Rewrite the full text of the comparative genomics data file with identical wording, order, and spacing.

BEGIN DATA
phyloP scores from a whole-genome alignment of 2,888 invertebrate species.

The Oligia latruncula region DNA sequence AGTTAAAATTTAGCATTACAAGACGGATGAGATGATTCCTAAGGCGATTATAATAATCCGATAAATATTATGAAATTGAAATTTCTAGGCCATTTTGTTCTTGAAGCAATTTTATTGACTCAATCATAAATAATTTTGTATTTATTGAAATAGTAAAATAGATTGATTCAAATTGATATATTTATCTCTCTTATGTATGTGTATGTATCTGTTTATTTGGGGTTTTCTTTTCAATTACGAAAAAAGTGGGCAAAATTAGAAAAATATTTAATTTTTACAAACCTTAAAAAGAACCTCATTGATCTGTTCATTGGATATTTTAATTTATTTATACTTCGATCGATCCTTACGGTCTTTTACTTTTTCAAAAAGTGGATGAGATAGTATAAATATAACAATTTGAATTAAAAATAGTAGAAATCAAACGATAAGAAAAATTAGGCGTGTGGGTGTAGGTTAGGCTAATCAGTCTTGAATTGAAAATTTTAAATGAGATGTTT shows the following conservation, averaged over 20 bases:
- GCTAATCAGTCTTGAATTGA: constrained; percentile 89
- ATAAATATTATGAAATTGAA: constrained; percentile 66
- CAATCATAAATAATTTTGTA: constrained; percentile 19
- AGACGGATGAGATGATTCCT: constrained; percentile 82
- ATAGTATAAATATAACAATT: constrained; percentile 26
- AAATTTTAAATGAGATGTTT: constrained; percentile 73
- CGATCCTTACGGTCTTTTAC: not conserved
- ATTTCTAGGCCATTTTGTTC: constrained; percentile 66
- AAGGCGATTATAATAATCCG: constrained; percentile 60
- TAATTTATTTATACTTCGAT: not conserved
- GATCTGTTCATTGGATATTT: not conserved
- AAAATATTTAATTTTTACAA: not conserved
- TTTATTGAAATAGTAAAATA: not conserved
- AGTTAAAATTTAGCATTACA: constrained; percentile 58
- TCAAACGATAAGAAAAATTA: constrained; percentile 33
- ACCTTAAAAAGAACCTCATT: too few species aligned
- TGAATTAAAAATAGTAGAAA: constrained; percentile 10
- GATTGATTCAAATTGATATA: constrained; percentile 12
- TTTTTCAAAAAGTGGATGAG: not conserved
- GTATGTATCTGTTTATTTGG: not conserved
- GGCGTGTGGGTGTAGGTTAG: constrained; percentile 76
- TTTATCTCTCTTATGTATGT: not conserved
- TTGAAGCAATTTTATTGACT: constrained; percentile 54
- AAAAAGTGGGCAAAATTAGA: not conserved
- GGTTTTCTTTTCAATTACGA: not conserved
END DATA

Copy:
phyloP scores from a whole-genome alignment of 2,888 invertebrate species.

The Oligia latruncula region DNA sequence AGTTAAAATTTAGCATTACAAGACGGATGAGATGATTCCTAAGGCGATTATAATAATCCGATAAATATTATGAAATTGAAATTTCTAGGCCATTTTGTTCTTGAAGCAATTTTATTGACTCAATCATAAATAATTTTGTATTTATTGAAATAGTAAAATAGATTGATTCAAATTGATATATTTATCTCTCTTATGTATGTGTATGTATCTGTTTATTTGGGGTTTTCTTTTCAATTACGAAAAAAGTGGGCAAAATTAGAAAAATATTTAATTTTTACAAACCTTAAAAAGAACCTCATTGATCTGTTCATTGGATATTTTAATTTATTTATACTTCGATCGATCCTTACGGTCTTTTACTTTTTCAAAAAGTGGATGAGATAGTATAAATATAACAATTTGAATTAAAAATAGTAGAAATCAAACGATAAGAAAAATTAGGCGTGTGGGTGTAGGTTAGGCTAATCAGTCTTGAATTGAAAATTTTAAATGAGATGTTT shows the following conservation, averaged over 20 bases:
- GCTAATCAGTCTTGAATTGA: constrained; percentile 89
- ATAAATATTATGAAATTGAA: constrained; percentile 66
- CAATCATAAATAATTTTGTA: constrained; percentile 19
- AGACGGATGAGATGATTCCT: constrained; percentile 82
- ATAGTATAAATATAACAATT: constrained; percentile 26
- AAATTTTAAATGAGATGTTT: constrained; percentile 73
- CGATCCTTACGGTCTTTTAC: not conserved
- ATTTCTAGGCCATTTTGTTC: constrained; percentile 66
- AAGGCGATTATAATAATCCG: constrained; percentile 60
- TAATTTATTTATACTTCGAT: not conserved
- GATCTGTTCATTGGATATTT: not conserved
- AAAATATTTAATTTTTACAA: not conserved
- TTTATTGAAATAGTAAAATA: not conserved
- AGTTAAAATTTAGCATTACA: constrained; percentile 58
- TCAAACGATAAGAAAAATTA: constrained; percentile 33
- ACCTTAAAAAGAACCTCATT: too few species aligned
- TGAATTAAAAATAGTAGAAA: constrained; percentile 10
- GATTGATTCAAATTGATATA: constrained; percentile 12
- TTTTTCAAAAAGTGGATGAG: not conserved
- GTATGTATCTGTTTATTTGG: not conserved
- GGCGTGTGGGTGTAGGTTAG: constrained; percentile 76
- TTTATCTCTCTTATGTATGT: not conserved
- TTGAAGCAATTTTATTGACT: constrained; percentile 54
- AAAAAGTGGGCAAAATTAGA: not conserved
- GGTTTTCTTTTCAATTACGA: not conserved